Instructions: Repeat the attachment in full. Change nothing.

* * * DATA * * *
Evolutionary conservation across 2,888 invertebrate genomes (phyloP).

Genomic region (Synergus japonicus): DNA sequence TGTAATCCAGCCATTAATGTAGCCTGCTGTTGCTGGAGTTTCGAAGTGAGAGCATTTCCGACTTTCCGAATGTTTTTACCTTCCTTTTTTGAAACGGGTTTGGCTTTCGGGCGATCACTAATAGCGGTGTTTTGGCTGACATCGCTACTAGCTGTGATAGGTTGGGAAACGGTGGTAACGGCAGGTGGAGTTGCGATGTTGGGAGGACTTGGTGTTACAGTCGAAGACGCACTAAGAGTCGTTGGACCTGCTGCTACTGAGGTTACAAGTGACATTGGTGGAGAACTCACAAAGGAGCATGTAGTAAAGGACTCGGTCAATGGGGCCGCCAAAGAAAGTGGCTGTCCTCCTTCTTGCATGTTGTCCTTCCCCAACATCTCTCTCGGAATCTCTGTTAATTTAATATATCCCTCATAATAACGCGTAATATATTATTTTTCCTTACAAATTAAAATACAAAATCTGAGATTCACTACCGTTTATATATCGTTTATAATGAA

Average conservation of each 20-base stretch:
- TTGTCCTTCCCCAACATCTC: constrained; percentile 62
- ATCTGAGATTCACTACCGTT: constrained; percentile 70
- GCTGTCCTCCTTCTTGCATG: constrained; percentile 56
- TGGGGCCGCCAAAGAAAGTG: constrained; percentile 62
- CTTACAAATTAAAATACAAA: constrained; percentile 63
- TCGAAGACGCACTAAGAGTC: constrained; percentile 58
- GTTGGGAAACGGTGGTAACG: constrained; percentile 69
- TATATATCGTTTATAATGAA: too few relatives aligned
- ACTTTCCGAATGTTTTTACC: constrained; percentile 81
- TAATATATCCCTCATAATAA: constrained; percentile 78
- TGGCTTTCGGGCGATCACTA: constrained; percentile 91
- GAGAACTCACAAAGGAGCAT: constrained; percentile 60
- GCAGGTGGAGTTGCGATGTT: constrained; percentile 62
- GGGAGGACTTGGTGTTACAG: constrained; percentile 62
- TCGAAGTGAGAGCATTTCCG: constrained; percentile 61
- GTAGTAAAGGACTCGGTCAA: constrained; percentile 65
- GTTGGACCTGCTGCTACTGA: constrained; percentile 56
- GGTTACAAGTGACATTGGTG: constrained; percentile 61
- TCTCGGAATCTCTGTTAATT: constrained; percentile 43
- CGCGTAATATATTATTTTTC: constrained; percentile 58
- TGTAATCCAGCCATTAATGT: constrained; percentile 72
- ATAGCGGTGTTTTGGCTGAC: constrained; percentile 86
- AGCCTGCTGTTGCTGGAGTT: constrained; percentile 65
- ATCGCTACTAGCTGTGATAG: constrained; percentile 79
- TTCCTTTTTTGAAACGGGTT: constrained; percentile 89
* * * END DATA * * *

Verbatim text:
Evolutionary conservation across 2,888 invertebrate genomes (phyloP).

Genomic region (Synergus japonicus): DNA sequence TGTAATCCAGCCATTAATGTAGCCTGCTGTTGCTGGAGTTTCGAAGTGAGAGCATTTCCGACTTTCCGAATGTTTTTACCTTCCTTTTTTGAAACGGGTTTGGCTTTCGGGCGATCACTAATAGCGGTGTTTTGGCTGACATCGCTACTAGCTGTGATAGGTTGGGAAACGGTGGTAACGGCAGGTGGAGTTGCGATGTTGGGAGGACTTGGTGTTACAGTCGAAGACGCACTAAGAGTCGTTGGACCTGCTGCTACTGAGGTTACAAGTGACATTGGTGGAGAACTCACAAAGGAGCATGTAGTAAAGGACTCGGTCAATGGGGCCGCCAAAGAAAGTGGCTGTCCTCCTTCTTGCATGTTGTCCTTCCCCAACATCTCTCTCGGAATCTCTGTTAATTTAATATATCCCTCATAATAACGCGTAATATATTATTTTTCCTTACAAATTAAAATACAAAATCTGAGATTCACTACCGTTTATATATCGTTTATAATGAA

Average conservation of each 20-base stretch:
- TTGTCCTTCCCCAACATCTC: constrained; percentile 62
- ATCTGAGATTCACTACCGTT: constrained; percentile 70
- GCTGTCCTCCTTCTTGCATG: constrained; percentile 56
- TGGGGCCGCCAAAGAAAGTG: constrained; percentile 62
- CTTACAAATTAAAATACAAA: constrained; percentile 63
- TCGAAGACGCACTAAGAGTC: constrained; percentile 58
- GTTGGGAAACGGTGGTAACG: constrained; percentile 69
- TATATATCGTTTATAATGAA: too few relatives aligned
- ACTTTCCGAATGTTTTTACC: constrained; percentile 81
- TAATATATCCCTCATAATAA: constrained; percentile 78
- TGGCTTTCGGGCGATCACTA: constrained; percentile 91
- GAGAACTCACAAAGGAGCAT: constrained; percentile 60
- GCAGGTGGAGTTGCGATGTT: constrained; percentile 62
- GGGAGGACTTGGTGTTACAG: constrained; percentile 62
- TCGAAGTGAGAGCATTTCCG: constrained; percentile 61
- GTAGTAAAGGACTCGGTCAA: constrained; percentile 65
- GTTGGACCTGCTGCTACTGA: constrained; percentile 56
- GGTTACAAGTGACATTGGTG: constrained; percentile 61
- TCTCGGAATCTCTGTTAATT: constrained; percentile 43
- CGCGTAATATATTATTTTTC: constrained; percentile 58
- TGTAATCCAGCCATTAATGT: constrained; percentile 72
- ATAGCGGTGTTTTGGCTGAC: constrained; percentile 86
- AGCCTGCTGTTGCTGGAGTT: constrained; percentile 65
- ATCGCTACTAGCTGTGATAG: constrained; percentile 79
- TTCCTTTTTTGAAACGGGTT: constrained; percentile 89